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Abandon your comfort zone, all ye who enter the improvisation zone

There needs to be some element of danger, some chance that things could go horribly awry, for growth to occur. For musicians, the comfort zone – that place carved from nothingness, usually very early on in the learning process, where one can retreat in order to exert some modicum of control over the situation – is ultimately a stultifying safe room, where the danger is kept at bay, but the light never gets in.

Some musicians spend their entire careers inside that comfort zone, and sometimes it works for them. But if you have a taste for the thrilling challenge that quite likely was part of what drew you to music in the first place, you need to find a way to, as Brian Eno once put it, "discover your formulas, and abandon them." You need to, at least once in a while, walk the high wire without a net.

By the mid-'90s, as a musician in my mid-20s, I'd worked hard to become good enough to develop my own set of formulas, to the point where I could be relied on to play consistently and mostly error-free in a live setting, provided I'd been able to rehearse the material often enough. Being in a super-tight band that performed at a high (if largely pre-scripted) level was a point of pride for me. But after a while, I felt that something was missing. I was starting to get the feeling that I'd already peaked. I wasn't improvising very much, and as a result, I wasn't discovering anything particularly new. I very rarely surprised myself with my own playing.

Buffalo musician Tom Fenton, a friend through our shared employment in the Record Theatre warehouse on Main Street, asked me out of the blue one day to stop by a new weekly reggae-based jam session he was holding at Nietzsche's. "Bring your guitar and sit in," he said. "The tunes are pretty straightforward."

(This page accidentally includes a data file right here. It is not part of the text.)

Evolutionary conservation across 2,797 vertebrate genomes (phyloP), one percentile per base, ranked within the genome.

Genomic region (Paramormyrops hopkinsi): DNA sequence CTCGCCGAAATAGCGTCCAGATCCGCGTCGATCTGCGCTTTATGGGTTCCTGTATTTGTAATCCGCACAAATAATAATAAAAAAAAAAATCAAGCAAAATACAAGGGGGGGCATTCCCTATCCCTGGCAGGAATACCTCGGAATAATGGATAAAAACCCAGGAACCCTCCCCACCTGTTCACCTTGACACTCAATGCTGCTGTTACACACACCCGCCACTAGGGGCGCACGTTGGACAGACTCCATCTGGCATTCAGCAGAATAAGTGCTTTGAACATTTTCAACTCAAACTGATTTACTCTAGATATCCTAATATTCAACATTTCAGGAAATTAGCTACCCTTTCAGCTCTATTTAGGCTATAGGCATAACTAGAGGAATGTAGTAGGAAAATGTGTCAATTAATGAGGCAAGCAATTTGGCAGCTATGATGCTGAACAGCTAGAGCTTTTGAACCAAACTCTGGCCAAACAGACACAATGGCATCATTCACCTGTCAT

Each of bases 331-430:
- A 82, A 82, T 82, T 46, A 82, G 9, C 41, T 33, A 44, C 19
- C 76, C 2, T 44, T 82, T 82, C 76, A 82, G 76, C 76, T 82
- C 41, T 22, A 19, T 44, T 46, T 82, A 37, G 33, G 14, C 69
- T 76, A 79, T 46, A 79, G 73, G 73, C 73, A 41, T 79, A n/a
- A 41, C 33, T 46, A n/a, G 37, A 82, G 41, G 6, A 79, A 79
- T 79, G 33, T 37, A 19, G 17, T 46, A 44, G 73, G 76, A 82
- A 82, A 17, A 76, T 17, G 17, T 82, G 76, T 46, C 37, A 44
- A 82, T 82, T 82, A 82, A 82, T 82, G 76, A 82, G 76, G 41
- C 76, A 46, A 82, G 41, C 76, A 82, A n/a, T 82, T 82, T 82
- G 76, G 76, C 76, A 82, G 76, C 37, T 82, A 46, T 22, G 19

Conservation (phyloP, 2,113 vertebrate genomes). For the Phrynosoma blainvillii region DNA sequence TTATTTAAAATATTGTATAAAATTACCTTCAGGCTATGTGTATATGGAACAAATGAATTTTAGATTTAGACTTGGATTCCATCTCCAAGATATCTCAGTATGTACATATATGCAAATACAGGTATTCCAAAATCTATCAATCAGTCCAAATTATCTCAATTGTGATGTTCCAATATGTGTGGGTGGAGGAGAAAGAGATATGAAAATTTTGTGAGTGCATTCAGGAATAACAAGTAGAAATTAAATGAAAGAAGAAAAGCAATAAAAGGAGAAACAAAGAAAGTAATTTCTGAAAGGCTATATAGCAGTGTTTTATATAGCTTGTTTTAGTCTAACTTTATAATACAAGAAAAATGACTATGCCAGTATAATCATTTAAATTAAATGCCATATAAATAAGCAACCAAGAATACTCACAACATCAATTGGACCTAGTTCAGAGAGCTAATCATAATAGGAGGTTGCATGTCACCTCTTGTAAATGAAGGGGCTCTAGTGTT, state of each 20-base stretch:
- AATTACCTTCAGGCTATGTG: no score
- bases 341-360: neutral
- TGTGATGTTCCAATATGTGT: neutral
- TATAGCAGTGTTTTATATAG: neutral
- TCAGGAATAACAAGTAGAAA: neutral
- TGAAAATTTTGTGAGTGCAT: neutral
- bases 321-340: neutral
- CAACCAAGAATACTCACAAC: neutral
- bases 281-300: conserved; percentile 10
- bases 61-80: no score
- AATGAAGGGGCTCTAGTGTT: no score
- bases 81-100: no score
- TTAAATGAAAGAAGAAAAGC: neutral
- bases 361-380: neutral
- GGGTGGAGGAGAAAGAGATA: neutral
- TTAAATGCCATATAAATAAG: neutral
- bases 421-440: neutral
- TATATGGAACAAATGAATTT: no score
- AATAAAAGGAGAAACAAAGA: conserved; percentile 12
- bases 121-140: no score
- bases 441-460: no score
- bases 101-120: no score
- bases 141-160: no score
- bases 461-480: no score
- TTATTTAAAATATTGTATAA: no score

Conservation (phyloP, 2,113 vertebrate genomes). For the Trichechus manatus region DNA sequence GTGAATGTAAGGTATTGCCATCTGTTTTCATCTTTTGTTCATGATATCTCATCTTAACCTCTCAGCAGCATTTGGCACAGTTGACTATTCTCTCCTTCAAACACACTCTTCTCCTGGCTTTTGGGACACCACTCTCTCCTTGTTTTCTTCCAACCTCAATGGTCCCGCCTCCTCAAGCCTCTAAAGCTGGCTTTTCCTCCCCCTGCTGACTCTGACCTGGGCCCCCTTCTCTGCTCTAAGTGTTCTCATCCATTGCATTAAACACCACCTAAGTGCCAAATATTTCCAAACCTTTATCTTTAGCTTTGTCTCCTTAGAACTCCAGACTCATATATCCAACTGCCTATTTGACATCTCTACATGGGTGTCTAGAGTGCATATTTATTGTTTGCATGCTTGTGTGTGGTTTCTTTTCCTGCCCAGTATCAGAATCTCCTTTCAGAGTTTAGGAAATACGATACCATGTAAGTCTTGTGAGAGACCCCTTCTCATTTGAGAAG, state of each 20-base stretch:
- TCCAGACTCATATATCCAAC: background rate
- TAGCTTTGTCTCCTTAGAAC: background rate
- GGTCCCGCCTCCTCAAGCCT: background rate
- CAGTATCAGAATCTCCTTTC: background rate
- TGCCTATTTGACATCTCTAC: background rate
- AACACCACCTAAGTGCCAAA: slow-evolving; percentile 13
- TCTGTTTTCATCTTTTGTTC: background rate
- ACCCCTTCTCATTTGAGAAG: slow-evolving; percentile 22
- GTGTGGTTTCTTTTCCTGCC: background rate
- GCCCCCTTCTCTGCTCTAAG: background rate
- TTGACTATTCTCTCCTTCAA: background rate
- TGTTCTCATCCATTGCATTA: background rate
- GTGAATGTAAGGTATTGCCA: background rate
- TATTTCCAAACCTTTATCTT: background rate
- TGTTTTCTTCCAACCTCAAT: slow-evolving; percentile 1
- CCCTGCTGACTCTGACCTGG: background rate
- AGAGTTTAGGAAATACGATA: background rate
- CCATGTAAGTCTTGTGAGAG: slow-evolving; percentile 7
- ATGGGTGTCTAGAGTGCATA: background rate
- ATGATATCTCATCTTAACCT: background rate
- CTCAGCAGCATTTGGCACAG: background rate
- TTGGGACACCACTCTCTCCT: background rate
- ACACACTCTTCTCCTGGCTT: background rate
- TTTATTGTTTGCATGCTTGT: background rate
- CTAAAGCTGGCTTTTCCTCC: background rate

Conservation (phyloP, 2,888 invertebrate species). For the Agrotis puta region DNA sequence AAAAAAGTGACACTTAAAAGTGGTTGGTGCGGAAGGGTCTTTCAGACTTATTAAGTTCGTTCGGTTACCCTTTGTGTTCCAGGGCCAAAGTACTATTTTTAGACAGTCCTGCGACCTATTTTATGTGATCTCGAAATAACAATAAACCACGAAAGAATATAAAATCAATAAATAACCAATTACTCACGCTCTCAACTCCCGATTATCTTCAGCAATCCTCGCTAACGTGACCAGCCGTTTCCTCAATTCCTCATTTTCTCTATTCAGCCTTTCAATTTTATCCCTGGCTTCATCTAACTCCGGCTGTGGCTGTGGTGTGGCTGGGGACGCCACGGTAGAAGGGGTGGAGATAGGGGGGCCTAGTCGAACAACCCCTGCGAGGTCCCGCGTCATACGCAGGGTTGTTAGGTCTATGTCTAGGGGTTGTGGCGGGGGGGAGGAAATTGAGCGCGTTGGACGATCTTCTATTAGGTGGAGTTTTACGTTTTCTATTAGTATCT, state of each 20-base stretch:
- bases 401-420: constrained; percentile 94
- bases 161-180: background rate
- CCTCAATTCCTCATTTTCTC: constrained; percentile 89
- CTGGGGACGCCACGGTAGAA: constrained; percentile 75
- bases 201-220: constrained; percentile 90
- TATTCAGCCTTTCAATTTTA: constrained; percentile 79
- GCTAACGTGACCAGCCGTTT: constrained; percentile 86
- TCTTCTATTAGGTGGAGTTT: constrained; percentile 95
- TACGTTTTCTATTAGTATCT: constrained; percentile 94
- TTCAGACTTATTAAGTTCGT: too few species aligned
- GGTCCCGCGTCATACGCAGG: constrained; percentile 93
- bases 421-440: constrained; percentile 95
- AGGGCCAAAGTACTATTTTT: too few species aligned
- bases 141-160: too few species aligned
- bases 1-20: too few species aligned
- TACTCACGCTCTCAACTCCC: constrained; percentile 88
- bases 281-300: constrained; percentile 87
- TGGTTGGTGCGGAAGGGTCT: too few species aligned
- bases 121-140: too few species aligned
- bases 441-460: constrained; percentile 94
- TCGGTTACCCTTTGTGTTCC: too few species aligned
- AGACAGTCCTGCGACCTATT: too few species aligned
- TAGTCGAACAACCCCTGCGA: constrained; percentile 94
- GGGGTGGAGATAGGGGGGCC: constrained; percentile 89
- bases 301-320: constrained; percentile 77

I was nervous, but I did it. I didn’t know the tunes in advance, we didn’t rehearse, and I was well outside of my comfort zone. I recall Fenton calling for Peter Tosh's "Stepping Razor" and the Neville Brothers' "Fiyo on the Bayou" on that first night. I had no choice but to rely on my ear, listen closely, leave space and go for it.

My world changed, forever. Improvisation in real time became something I craved as both a player and a listener. Hanging out in the comfort zone started to feel like a real drag.

A similar conception is behind the Queen City Music Lottery, which celebrates its fifth anniversary this year. Launched by art space Sugar City, the lottery is all about taking musicians out of their comfort zones – in this case, by randomly teaming them with other musicians, via a "luck of the draw" approach.  Those musicians – who might well be strangers, seasoned pros or eager beginners – are sent off to play together for a few weeks and come up with their own 15-minute set of original music. The music will then be performed in a showcase on June 2 at the Adam Mickiewicz Library and Dramatic Circle (15 Fillmore Ave.). To participate in this year's lottery, you need to attend the sign-up meeting from noon to 3 p.m. March 10 at Sugar City (1239 Niagara St.).

If you'd rather not leave it all entirely to chance, you might consider the Iron Jam, slated for March 18 at Buffalo Iron Works (49 Illinois St.). For this event, musicians and singers are welcome to come and join in the real-time creation of unscripted music with peers, friends and strangers. Sure, this could turn into an audio train wreck. But the challenge here is to listen closely, to leave space, to "speak" through your instrument only when you have something to say.

The benefits to this approach are myriad for the musicians themselves, but listeners – particularly those who have created their own "safe rooms" in terms of their listening habits – can benefit greatly from this sort of artistic risk-taking, too.

The goal is liberation, for all. And you can’t get there if you never take the chance.

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